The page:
Since it was announced in early 2009, we’ve really been looking forward to Homefront. There’s something immediately appealing about a bleak, near-future shooter in which the US has been conquered by a brutal North Korean regime, and when you factor in that the script was written by Red Dawn/Dirty Harry/Conan the Barbarian scribe John Milius, the idea becomes goddamn irresistible. The prospect of pitched battles against faceless enemies in ruined-but-familiar streets, coupled with chilling, sharply realized visions of atrocities committed against American civilians, promises a level of emotional involvement and satisfaction (for Americans, at least) that most shooters simply can’t pull off.
With expectations that high, Homefront was bound to disappoint us in some way – it just wasn’t the way we expected. But we’re getting ahead of ourselves. Perhaps more so than any other recent shooter, Homefront is really two games: an occasionally poignant and extremely linear campaign that follows resistance fighter Robert Jacobs through semi-covert strikes against Korean invaders; and a radically different, insanely explosive multiplayer game filled with cool vehicles, remote-controlled drones and dozens of unlocks and customization options. To ensure that everything gets a fair shake, we’re breaking this into two reviews, starting with…
The good news about Homefront’s campaign is that sometimes, it actually does an amazing job delivering the outrage and dread that we hoped it would. The script is well-written and believable, and is peppered with disturbing scenes that can stir up some genuine rage if you’re invested in the story.
In the game’s opening alone, you’re forced to watch as men are suffocated with plastic bags, couples are forcibly separated and parents are shot in front of their wailing toddler. Later, you’ll see Koreans callously dumping hundreds of dead civilians into mass graves at what used to be a school’s baseball diamond. It’s horrifying, and it’s calculated to make you project yourself, your family and your friends onto the situation – and then to realize you have a gun, and can soak up dozens of bullets without dying.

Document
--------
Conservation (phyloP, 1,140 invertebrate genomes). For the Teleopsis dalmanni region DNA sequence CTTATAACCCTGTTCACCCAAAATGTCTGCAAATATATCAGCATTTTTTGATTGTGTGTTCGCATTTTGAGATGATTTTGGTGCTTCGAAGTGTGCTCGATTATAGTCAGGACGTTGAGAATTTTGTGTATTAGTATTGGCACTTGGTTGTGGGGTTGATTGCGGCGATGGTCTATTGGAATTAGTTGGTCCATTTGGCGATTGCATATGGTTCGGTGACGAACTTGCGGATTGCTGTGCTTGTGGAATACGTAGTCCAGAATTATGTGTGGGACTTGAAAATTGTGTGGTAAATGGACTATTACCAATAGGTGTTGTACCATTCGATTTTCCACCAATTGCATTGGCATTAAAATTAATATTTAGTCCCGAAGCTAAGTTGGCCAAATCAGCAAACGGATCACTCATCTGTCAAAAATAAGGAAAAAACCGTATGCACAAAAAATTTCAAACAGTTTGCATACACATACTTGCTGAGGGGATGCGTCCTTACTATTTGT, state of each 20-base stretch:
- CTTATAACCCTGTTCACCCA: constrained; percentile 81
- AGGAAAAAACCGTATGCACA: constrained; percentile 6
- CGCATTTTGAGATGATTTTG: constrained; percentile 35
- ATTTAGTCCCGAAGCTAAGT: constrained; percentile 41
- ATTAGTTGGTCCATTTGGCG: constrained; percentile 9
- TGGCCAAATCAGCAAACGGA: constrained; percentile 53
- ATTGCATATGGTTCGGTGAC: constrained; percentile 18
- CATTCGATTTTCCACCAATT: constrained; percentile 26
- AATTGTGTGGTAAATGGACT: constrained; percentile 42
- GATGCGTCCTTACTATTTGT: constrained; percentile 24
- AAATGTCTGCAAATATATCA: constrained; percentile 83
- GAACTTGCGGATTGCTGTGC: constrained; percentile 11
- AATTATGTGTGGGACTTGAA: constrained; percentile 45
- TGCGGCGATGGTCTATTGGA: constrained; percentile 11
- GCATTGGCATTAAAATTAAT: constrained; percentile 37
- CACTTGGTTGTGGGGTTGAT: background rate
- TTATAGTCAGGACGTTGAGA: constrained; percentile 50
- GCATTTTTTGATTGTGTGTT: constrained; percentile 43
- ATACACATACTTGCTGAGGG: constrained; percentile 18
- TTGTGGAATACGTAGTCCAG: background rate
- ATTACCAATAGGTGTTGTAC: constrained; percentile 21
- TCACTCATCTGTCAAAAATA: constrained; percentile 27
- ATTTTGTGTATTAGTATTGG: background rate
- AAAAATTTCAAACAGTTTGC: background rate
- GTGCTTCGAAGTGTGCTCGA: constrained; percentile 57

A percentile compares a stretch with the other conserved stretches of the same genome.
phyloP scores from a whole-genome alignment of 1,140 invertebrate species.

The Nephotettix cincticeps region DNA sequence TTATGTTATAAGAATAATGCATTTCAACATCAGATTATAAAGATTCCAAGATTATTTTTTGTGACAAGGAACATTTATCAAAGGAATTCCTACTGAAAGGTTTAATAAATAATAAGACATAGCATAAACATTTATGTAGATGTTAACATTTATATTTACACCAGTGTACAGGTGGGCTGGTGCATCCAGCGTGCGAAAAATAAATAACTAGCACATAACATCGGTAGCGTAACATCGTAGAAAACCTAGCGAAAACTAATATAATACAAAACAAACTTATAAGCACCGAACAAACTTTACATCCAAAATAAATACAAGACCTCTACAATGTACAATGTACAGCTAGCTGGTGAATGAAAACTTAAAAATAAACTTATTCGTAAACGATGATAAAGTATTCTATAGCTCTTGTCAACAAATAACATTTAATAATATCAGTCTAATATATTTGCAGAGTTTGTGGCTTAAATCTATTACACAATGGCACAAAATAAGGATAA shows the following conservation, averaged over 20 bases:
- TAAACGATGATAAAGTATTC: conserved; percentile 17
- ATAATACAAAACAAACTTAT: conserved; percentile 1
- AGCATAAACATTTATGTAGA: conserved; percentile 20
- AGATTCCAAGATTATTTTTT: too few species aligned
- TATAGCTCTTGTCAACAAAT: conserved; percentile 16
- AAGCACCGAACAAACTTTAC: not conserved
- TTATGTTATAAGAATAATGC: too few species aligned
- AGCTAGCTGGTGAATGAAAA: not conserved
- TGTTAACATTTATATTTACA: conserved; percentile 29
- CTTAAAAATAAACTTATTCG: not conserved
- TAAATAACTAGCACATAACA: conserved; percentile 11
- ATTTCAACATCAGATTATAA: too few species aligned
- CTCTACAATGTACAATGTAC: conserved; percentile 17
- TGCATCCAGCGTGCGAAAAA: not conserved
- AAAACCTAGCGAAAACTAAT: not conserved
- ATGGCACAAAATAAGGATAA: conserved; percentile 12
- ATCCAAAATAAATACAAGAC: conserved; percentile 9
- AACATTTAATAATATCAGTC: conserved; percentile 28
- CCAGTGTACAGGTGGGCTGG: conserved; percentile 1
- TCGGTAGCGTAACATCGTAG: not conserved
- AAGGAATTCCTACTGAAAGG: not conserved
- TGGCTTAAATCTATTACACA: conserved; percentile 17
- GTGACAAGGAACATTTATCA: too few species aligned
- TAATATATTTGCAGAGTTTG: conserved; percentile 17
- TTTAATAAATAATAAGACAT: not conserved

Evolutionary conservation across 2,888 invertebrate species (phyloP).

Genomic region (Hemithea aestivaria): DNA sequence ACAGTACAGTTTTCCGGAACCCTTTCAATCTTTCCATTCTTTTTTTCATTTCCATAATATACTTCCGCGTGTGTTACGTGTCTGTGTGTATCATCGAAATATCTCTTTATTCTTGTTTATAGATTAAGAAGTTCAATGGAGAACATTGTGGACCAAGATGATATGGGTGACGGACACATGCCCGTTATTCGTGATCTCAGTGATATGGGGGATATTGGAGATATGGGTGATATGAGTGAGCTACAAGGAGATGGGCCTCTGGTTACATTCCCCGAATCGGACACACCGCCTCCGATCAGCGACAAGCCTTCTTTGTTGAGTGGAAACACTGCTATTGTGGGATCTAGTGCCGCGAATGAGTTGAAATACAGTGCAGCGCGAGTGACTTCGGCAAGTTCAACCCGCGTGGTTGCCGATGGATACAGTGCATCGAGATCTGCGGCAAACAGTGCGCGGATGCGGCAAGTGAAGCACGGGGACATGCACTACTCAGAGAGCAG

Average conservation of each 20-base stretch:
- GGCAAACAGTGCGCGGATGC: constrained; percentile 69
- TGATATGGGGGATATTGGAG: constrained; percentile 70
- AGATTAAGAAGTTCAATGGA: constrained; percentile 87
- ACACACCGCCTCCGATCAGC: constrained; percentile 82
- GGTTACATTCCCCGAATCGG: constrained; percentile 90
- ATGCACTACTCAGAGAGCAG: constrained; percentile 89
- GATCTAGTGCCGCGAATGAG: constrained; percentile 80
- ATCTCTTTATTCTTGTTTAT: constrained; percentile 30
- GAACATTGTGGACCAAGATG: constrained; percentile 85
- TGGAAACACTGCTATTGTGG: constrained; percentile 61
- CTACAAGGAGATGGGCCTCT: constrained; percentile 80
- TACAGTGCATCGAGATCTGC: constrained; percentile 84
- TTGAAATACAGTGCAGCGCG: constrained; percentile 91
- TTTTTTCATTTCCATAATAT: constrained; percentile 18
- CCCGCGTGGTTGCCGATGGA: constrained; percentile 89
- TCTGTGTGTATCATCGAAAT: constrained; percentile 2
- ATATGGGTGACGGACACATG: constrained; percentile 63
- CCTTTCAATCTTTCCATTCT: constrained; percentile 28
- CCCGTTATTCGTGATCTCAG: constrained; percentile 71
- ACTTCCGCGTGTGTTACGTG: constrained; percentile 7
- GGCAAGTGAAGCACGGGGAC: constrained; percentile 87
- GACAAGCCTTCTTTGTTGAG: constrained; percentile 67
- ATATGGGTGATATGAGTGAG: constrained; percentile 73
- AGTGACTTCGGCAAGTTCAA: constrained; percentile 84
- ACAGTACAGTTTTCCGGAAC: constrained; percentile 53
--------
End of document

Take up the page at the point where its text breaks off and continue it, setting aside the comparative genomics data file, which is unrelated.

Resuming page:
At the same time, Homefront neatly avoids telling a jingoistic, “America, fuck yeah!” story, balancing its depictions of Korean brutality with sickening acts of cruelty by redneck survivalists later on, and showing that war can bring out the worst in everybody - not just the aggressors. It’s also careful to set up a believable backstory and credible motivations for its villains, the unified (but North-controlled) Greater Korean Republic, which you can uncover by finding newspaper clippings scattered throughout the game.
Above: Stop laughing, this is a horrible way to torture someone
However, because most of the game is confined to the small city of Montrose, Colo. (followed by a remote farm, a stretch of highway and a final battle on the Golden Gate Bridge), it doesn’t really measure up to the grand, sweeping vision of occupied America that Homefront’s pre-release marketing blitz depicted. It’s still involving in its own right, but we were hoping to see a lot more.
Homefront’s dedication to story is great, but it’s also one of its biggest problems. For much of its short campaign – most players should be able to finish it in four to six hours – Homefront feels like you’re being walked through a museum exhibit. Significant chunks of the game are made up of non-combat or stealth sequences that amount to walkthrough cutscenes, like a tour of a resistance community or a clandestine observation of Korean soldiers being tortured, and these are punctuated by flurries of action that erupt when you hit the appropriate, pre-scripted marks.
That’s not uncommon for a shooter, but Homefront takes its rigidly scripted nature to a sometimes-ridiculous degree. For example, there’s a part during a stealth mission when your allies will mark a sniper target for you, and tell you to take the shot as soon as you’re ready. If you do, however, you’ll be “discovered” and have to restart from a checkpoint. Instead, you’ll have to wait while your teammates go on to further tell you about zooming and making the shot count. It’s only once they’re finished prattling that you’ll actually be clear to shoot.